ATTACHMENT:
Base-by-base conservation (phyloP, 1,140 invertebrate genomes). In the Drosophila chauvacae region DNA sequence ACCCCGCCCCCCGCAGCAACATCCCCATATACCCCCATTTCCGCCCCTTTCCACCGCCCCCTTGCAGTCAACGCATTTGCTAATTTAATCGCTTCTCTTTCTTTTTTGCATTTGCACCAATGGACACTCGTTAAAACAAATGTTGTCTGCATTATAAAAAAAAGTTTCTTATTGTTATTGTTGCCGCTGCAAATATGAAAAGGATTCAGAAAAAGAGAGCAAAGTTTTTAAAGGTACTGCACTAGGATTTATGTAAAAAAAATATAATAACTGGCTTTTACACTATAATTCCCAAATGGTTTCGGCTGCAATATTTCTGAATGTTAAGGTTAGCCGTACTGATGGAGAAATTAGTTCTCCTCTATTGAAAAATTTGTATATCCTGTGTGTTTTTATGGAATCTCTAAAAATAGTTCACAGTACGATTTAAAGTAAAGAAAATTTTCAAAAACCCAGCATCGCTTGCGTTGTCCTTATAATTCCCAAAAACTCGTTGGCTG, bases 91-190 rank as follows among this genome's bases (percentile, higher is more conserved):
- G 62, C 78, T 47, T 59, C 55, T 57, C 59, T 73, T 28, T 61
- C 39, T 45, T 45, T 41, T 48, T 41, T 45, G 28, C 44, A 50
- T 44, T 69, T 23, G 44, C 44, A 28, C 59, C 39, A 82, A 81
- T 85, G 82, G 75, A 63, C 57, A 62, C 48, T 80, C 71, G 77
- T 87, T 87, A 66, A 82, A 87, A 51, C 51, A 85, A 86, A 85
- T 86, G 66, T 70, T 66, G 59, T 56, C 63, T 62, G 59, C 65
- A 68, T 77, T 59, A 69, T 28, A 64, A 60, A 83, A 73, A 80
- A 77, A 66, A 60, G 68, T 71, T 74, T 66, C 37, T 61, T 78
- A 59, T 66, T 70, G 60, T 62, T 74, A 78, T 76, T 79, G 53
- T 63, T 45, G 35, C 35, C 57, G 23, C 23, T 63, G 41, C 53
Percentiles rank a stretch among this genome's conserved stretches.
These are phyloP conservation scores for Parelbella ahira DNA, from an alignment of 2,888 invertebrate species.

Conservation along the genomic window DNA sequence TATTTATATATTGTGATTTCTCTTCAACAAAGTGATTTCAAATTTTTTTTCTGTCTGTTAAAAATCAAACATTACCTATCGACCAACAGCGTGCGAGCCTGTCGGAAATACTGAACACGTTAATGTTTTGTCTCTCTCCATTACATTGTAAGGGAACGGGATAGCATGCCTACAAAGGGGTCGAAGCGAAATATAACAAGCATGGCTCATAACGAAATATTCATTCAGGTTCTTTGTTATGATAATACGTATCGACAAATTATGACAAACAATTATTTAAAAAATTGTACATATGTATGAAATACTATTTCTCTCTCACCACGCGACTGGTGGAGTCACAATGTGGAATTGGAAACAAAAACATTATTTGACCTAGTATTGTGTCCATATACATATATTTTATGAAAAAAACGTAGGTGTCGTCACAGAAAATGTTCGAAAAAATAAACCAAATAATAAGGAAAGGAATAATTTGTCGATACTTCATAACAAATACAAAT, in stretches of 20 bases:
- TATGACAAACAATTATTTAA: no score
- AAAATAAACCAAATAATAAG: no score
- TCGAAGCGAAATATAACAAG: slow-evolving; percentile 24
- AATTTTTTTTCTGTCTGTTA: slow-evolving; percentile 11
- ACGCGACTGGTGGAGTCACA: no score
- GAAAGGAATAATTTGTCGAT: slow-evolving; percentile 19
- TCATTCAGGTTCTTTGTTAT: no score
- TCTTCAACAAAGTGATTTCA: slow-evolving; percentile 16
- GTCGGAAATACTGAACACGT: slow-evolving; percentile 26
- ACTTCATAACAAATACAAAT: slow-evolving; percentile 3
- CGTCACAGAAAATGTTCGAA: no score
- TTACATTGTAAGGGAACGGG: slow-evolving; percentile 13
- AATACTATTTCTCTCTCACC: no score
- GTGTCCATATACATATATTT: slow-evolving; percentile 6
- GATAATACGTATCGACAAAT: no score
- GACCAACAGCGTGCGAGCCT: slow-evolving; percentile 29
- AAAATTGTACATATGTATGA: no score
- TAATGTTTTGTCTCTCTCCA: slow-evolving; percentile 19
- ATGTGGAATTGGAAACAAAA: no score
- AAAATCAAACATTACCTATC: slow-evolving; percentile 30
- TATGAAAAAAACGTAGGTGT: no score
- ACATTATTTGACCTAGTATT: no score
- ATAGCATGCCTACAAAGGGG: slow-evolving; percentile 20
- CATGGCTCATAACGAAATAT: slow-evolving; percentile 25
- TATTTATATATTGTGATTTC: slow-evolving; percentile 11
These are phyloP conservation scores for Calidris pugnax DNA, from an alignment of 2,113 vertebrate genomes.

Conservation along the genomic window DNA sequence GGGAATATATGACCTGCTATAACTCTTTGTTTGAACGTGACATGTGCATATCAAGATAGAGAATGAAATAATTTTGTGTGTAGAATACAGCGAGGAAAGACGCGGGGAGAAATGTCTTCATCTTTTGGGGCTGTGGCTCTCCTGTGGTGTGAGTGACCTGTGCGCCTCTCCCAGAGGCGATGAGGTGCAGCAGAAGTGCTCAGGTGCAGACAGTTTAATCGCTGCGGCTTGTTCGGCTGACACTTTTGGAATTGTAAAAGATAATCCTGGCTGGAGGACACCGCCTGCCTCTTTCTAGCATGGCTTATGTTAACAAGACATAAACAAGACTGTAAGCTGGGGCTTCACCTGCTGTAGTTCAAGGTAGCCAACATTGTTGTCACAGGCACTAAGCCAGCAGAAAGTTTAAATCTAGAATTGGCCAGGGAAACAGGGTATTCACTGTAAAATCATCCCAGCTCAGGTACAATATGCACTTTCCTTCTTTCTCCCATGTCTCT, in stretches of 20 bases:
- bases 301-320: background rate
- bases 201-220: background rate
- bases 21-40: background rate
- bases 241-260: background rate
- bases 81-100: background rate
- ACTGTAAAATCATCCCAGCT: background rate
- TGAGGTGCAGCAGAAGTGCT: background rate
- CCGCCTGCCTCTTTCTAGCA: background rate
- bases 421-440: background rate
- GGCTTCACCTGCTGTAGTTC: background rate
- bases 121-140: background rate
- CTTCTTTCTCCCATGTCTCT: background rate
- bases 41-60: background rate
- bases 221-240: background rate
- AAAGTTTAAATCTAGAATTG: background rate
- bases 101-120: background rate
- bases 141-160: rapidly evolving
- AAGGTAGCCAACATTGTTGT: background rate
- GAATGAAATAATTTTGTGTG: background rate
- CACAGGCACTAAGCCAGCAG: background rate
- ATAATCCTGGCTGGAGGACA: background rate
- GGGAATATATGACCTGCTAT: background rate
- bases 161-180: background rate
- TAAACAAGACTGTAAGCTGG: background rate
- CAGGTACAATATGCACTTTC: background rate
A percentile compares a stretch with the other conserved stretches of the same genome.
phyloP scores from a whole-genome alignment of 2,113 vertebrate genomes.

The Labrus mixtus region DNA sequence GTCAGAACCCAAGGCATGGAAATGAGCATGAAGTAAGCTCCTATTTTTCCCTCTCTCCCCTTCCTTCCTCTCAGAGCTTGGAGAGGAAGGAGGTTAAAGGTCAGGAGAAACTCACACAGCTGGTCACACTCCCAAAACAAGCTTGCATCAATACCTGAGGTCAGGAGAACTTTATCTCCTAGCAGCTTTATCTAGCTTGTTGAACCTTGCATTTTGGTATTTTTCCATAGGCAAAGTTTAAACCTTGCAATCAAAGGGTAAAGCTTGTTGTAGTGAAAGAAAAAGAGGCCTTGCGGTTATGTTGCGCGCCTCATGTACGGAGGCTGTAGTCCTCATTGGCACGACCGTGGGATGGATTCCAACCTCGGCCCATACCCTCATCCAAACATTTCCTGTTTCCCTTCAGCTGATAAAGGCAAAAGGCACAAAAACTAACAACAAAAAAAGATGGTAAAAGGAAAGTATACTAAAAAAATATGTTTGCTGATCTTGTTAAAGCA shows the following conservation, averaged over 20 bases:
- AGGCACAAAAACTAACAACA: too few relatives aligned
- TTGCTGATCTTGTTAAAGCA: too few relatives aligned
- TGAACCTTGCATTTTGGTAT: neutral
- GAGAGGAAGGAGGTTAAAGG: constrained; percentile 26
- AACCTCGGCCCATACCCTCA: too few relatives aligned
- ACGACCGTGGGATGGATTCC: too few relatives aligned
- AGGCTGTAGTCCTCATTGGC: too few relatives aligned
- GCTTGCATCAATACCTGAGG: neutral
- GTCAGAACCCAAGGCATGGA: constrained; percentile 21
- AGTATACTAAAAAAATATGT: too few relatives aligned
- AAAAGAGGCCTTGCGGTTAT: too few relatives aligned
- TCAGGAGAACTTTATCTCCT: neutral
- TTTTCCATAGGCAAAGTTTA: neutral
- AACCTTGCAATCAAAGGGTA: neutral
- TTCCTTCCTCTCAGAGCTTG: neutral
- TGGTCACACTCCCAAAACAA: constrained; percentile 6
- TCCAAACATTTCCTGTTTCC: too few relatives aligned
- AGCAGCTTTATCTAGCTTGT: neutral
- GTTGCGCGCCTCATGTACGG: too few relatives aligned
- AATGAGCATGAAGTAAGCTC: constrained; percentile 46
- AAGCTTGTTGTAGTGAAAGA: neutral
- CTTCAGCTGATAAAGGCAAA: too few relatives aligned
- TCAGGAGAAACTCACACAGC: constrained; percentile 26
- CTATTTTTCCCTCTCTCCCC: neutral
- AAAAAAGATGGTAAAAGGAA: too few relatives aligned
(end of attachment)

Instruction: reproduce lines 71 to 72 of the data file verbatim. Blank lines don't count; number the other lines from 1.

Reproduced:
- TTGCTGATCTTGTTAAAGCA: too few relatives aligned
- TGAACCTTGCATTTTGGTAT: neutral